In order to appreciate McNally’s thesis, we need to look briefly at Marx’s value theory of labor. According to Marx’s provocative thesis, the production of value is not the same as the production of wealth. The production of value is historically specific and emerges whenever labor assumes its dual character. This is most clearly explicated in Marx’s discussion of the contradictory nature of the commodity form and the expansive capacity of the commodity known as labor power. In this sense, labor power becomes the supreme commodity, the source of all value. For Marx, the commodity is highly unstable, and non-identical. Its concrete particularity (use value) is subsumed by its existence as value-in-motion or by what we have come to know as “capital” (value is always in motion because of the increase in capital’s productivity that is required to maintain expansion).
McNally stresses how, for Marx, it is imperative not to confuse the value of something with its material being. Value is supra-sensible—it is spectral—since every conceivable good can possess a marker of it universal exchangeability because all value-bearing goods in a world of commodity exchange do not reside in ← xiv | xv → any of their material properties. Value is invisible and intangible and operates by means of what Marx called a “phantom-like objectivity” (McNally, 2011, p. 206); value, in other words, is something all commodities share “irrespective of their sensible differences” (p. 206). The gods of capital and value are clearly elevated above sensuous human agents as a strange and esoteric process of sorcery. The process of fetishization is not what is commonly viewed as commodity fetishism: the worshipping of the material object of human labor instead of worshipping—as Luther would have us do—God’s creation of nature. Rather it is but the opposite—it is attributing supernatural powers to an immaterial, spectral-like substance: value. It is conducting daily life as if the transactions of capital possessed extraordinary phantom-like powers. Capitalism could therefore be considered a religion of the non-sensuous that contrasts sharply with African religion and its worship of the irreducibility of the material and the corporeal. According to McNally, Marx located fetishism in the process of de-valuations and dislocations of human activity and in the denigration of the human that occurs within capitalism “when people become subordinated to things and powers of their own making” (p. 207). Protestantism fetishizes the immaterial and invisible process of value production and sees the products of human labor as artificial and impure. The African tales of the zombies “carry a defetishising charge in their insistence that something strange and mysterious, something that threatens the bodily and moral foundations of social life, is at work in the global circuits of capital-accumulation.” According to McNally,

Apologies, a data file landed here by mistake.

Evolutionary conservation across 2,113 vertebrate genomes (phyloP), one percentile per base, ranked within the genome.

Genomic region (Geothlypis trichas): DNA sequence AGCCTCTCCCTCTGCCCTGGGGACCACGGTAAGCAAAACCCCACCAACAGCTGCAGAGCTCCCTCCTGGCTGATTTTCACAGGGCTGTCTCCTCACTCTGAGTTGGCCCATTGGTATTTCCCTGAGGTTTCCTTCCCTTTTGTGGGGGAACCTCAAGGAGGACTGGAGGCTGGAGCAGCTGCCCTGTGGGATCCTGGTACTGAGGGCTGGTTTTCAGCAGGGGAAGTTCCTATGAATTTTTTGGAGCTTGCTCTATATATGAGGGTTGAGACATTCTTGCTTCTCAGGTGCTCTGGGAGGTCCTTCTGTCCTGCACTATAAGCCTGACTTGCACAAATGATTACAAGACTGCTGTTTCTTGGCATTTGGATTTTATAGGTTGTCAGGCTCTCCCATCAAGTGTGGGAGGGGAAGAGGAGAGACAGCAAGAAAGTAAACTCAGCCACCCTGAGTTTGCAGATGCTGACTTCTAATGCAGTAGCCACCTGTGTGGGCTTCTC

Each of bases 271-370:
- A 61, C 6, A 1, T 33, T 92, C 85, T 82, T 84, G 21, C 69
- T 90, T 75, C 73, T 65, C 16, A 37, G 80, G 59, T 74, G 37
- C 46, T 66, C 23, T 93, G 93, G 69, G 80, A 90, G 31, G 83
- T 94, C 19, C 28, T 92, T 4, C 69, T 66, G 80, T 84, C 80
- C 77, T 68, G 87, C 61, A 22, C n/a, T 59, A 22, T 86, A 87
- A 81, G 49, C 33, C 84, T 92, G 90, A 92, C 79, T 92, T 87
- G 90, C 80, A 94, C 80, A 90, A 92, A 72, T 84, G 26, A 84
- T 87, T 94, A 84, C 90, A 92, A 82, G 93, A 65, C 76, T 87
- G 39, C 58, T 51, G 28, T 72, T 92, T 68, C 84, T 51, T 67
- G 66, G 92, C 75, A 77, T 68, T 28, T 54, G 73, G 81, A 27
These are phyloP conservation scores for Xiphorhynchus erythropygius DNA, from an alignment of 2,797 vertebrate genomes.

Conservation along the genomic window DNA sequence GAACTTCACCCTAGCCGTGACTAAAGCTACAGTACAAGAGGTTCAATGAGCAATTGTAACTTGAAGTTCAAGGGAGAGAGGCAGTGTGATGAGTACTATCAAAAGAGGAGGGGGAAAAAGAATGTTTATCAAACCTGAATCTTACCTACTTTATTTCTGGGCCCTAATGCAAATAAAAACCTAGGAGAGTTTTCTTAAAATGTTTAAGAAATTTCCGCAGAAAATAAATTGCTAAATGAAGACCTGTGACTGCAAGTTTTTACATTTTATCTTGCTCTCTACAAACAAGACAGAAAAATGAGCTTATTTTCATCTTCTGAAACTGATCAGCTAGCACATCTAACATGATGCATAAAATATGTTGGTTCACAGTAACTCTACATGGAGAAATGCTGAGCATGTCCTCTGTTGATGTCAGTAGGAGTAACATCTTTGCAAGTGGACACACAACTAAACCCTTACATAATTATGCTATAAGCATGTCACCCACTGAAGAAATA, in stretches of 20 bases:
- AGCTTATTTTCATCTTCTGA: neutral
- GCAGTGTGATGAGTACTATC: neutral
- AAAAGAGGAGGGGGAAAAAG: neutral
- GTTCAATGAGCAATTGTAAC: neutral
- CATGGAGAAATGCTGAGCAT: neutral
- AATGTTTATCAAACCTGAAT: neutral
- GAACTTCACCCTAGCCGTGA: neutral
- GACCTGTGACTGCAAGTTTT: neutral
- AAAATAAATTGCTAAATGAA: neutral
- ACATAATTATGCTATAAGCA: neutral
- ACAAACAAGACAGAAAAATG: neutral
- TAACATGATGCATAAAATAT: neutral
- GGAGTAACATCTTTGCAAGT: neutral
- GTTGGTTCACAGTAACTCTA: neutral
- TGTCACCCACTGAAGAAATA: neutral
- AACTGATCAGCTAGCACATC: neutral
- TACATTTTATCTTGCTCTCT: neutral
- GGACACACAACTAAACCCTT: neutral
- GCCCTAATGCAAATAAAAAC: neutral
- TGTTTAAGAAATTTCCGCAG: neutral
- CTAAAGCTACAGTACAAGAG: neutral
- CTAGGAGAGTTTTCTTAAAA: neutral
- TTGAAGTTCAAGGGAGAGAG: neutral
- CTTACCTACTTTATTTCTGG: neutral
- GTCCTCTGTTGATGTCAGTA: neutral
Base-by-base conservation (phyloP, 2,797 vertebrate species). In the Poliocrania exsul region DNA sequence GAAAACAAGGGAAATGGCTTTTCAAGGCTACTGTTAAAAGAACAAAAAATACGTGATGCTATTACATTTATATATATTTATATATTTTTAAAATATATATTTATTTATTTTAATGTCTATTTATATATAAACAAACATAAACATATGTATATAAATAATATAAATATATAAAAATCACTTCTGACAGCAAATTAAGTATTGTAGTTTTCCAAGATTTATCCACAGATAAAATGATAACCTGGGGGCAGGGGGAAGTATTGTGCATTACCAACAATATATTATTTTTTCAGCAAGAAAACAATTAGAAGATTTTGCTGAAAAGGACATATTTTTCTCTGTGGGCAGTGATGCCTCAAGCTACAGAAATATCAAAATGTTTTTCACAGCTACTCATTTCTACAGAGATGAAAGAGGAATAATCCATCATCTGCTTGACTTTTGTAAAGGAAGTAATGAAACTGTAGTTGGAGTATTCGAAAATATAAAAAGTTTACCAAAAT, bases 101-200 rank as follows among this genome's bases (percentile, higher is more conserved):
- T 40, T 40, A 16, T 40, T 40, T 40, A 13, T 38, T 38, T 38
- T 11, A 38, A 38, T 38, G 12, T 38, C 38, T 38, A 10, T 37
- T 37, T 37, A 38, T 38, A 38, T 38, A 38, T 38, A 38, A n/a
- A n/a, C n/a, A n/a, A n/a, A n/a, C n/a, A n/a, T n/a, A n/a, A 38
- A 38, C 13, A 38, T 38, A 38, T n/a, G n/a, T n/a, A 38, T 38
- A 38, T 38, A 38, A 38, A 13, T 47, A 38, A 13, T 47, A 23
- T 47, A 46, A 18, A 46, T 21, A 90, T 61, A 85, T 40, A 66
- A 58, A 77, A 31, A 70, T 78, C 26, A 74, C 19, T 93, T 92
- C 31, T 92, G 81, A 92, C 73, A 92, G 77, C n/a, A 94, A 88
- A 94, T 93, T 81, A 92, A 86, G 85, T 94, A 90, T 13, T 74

Africa continues to be plundered for the products of nature: ivory, rubber, diamonds, cocoa, cotton, gold, oil. Digging, cutting and pumping, slashing through forest and jungle, blasting great holes into the earth, capitalism in Africa seems intent on nothing less than a veritable war against nature. And, with each manic effort to seize their continent’s natural wealth, Africans have been captured, whipped, beaten, worked to death, structurally adjusted—all so that nature might be despoiled, people might be downtrodden, and capital might accumulate. The fury directed against nature and laborers has swelled into a monstrous system of violence and mayhem: private militias, state and colonial armies have marauded across the continent, insuring that the natural resources ripped from the earth stay in the hands of the richest and most powerful. (p. 208)